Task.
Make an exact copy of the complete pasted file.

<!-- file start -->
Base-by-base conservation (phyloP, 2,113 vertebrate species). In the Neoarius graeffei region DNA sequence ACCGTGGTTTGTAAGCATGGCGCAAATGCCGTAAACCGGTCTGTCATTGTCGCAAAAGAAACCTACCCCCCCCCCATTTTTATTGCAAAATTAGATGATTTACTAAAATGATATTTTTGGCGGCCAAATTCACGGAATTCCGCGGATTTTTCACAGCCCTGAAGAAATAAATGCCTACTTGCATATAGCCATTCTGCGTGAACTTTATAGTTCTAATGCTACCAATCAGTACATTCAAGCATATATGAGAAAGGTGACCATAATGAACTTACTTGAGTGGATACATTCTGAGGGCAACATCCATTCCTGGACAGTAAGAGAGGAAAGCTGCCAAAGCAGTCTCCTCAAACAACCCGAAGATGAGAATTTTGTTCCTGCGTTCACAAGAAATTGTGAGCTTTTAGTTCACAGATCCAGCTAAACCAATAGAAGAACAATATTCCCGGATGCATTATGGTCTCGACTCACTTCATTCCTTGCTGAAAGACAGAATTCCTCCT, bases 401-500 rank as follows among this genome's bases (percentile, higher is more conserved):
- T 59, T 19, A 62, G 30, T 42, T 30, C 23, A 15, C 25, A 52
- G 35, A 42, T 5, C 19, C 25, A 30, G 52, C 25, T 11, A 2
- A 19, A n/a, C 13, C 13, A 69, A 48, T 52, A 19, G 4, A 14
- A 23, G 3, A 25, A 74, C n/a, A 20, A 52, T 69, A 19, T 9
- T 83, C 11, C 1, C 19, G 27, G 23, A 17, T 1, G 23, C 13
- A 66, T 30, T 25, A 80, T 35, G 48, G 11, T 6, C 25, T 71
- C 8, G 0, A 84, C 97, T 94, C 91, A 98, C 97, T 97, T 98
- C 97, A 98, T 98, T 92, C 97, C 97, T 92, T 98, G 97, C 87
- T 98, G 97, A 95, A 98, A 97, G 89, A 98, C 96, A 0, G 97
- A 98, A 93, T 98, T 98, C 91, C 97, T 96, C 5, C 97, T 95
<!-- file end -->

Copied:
Base-by-base conservation (phyloP, 2,113 vertebrate species). In the Neoarius graeffei region DNA sequence ACCGTGGTTTGTAAGCATGGCGCAAATGCCGTAAACCGGTCTGTCATTGTCGCAAAAGAAACCTACCCCCCCCCCATTTTTATTGCAAAATTAGATGATTTACTAAAATGATATTTTTGGCGGCCAAATTCACGGAATTCCGCGGATTTTTCACAGCCCTGAAGAAATAAATGCCTACTTGCATATAGCCATTCTGCGTGAACTTTATAGTTCTAATGCTACCAATCAGTACATTCAAGCATATATGAGAAAGGTGACCATAATGAACTTACTTGAGTGGATACATTCTGAGGGCAACATCCATTCCTGGACAGTAAGAGAGGAAAGCTGCCAAAGCAGTCTCCTCAAACAACCCGAAGATGAGAATTTTGTTCCTGCGTTCACAAGAAATTGTGAGCTTTTAGTTCACAGATCCAGCTAAACCAATAGAAGAACAATATTCCCGGATGCATTATGGTCTCGACTCACTTCATTCCTTGCTGAAAGACAGAATTCCTCCT, bases 401-500 rank as follows among this genome's bases (percentile, higher is more conserved):
- T 59, T 19, A 62, G 30, T 42, T 30, C 23, A 15, C 25, A 52
- G 35, A 42, T 5, C 19, C 25, A 30, G 52, C 25, T 11, A 2
- A 19, A n/a, C 13, C 13, A 69, A 48, T 52, A 19, G 4, A 14
- A 23, G 3, A 25, A 74, C n/a, A 20, A 52, T 69, A 19, T 9
- T 83, C 11, C 1, C 19, G 27, G 23, A 17, T 1, G 23, C 13
- A 66, T 30, T 25, A 80, T 35, G 48, G 11, T 6, C 25, T 71
- C 8, G 0, A 84, C 97, T 94, C 91, A 98, C 97, T 97, T 98
- C 97, A 98, T 98, T 92, C 97, C 97, T 92, T 98, G 97, C 87
- T 98, G 97, A 95, A 98, A 97, G 89, A 98, C 96, A 0, G 97
- A 98, A 93, T 98, T 98, C 91, C 97, T 96, C 5, C 97, T 95